QANTAS expects this year to halve the amount of maintenance work it sends offshore after its decision to bring A330 heavy maintenance to Brisbane and do new Q400 work in the NSW regional city of Tamworth.
Chief executive Alan Joyce said about 15 to 20 per cent of the flying kangaroo's maintenance work had typically been done overseas in past years but this year it would be about 8 per cent.
"We will always have a portion that will have to be offshore because the way we work (involves) lines of maintenance and once they're full, it doesn't make sense for us to set up another line," Mr Joyce said.
"But we've done exactly what we said we would do and this shows you the advantage.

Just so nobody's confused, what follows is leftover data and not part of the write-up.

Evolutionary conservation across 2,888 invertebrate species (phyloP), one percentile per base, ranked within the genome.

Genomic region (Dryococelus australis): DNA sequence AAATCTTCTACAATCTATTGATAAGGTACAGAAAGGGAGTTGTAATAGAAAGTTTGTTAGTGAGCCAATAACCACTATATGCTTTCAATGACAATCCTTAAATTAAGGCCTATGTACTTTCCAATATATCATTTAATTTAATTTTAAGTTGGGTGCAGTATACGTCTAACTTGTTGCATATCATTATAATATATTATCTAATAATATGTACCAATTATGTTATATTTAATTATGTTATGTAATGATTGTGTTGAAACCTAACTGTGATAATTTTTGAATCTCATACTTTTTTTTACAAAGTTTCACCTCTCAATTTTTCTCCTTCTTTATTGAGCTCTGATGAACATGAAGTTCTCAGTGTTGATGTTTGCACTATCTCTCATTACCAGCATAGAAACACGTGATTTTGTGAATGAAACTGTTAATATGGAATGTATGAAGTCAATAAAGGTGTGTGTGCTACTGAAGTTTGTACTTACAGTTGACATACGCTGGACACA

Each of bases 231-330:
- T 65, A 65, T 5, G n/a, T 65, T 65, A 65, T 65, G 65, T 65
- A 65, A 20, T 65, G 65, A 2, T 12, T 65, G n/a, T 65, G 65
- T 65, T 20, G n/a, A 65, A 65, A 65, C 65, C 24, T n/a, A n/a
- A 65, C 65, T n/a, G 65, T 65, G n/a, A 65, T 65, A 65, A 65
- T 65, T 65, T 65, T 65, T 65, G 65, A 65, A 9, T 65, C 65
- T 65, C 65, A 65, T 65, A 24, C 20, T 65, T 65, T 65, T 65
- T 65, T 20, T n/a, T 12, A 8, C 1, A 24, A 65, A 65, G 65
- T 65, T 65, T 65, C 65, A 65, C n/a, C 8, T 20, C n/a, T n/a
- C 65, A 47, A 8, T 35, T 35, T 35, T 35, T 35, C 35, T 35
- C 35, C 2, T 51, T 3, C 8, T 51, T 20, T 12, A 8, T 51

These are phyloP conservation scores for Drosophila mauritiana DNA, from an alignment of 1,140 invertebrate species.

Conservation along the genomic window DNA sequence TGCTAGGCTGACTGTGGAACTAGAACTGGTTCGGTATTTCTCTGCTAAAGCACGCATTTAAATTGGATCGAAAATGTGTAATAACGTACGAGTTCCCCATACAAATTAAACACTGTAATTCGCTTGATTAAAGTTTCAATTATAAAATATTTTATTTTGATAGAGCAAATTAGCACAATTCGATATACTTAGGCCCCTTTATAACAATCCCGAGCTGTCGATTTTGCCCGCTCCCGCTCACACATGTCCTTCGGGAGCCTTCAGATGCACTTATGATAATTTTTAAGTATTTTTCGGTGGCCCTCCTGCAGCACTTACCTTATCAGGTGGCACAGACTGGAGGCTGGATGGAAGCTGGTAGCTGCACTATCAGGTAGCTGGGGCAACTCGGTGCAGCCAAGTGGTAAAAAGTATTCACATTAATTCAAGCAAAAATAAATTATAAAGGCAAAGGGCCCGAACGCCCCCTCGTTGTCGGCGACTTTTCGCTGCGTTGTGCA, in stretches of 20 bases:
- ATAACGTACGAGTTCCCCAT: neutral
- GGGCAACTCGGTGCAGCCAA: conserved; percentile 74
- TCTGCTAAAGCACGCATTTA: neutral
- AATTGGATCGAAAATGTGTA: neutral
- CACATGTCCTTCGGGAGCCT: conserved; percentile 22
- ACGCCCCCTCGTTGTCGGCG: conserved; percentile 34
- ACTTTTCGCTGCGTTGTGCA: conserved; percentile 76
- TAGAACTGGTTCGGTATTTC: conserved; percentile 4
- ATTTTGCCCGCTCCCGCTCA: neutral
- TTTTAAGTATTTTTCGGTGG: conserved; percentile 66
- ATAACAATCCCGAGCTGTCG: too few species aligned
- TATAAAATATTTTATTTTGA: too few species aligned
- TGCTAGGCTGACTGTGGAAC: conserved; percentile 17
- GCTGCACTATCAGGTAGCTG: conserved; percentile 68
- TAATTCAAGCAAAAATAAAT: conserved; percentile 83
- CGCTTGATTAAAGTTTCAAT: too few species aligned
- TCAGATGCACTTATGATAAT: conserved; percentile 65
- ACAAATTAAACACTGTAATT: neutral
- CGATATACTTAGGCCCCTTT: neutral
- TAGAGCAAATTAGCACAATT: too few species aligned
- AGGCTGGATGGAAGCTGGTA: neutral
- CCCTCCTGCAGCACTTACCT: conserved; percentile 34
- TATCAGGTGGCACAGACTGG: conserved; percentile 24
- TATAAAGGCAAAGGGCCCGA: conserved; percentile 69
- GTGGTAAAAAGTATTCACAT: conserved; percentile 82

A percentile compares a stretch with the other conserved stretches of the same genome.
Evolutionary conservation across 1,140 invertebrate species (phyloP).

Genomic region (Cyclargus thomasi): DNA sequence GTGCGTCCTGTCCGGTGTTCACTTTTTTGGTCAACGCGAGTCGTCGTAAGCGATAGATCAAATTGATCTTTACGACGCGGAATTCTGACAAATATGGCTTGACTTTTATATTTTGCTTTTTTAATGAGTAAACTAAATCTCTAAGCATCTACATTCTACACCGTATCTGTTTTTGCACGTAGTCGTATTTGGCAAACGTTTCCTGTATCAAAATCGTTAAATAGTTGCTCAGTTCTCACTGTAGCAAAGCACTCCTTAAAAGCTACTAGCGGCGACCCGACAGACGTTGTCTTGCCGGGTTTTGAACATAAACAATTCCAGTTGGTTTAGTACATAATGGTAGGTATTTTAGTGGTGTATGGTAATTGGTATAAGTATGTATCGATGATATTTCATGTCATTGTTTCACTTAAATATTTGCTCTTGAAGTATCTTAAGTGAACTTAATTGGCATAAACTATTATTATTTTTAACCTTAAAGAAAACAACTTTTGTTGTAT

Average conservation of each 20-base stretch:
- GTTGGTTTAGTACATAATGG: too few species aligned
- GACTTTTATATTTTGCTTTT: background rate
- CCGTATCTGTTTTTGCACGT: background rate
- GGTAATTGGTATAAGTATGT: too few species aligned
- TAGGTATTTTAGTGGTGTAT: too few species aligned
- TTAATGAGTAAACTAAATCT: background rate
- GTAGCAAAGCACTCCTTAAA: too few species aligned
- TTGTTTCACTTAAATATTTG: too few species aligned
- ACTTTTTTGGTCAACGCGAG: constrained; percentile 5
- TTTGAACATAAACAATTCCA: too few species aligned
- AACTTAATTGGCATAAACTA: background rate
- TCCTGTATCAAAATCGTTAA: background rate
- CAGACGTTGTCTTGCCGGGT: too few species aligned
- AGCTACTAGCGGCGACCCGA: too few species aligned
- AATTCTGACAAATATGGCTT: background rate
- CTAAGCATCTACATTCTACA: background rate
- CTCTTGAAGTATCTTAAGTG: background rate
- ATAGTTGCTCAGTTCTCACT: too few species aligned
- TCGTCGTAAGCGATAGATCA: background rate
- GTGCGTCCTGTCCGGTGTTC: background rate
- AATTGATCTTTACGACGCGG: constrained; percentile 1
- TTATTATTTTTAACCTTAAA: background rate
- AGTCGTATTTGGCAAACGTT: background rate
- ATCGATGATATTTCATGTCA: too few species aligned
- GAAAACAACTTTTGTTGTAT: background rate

"We didn't have to make any engineering roles redundant because what we were able to do was cancel the third-party work offshore and bring that maintenance back essentially onshore."
Mr Joyce was commenting as QantasLink yesterday celebrated the first Q400, named the City of Tamworth, to go into heavy maintenance in the country music capital.
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Labor unions and some lawmakers fear Qantas jobs and services will be sent overseas if the takeover proceeds.
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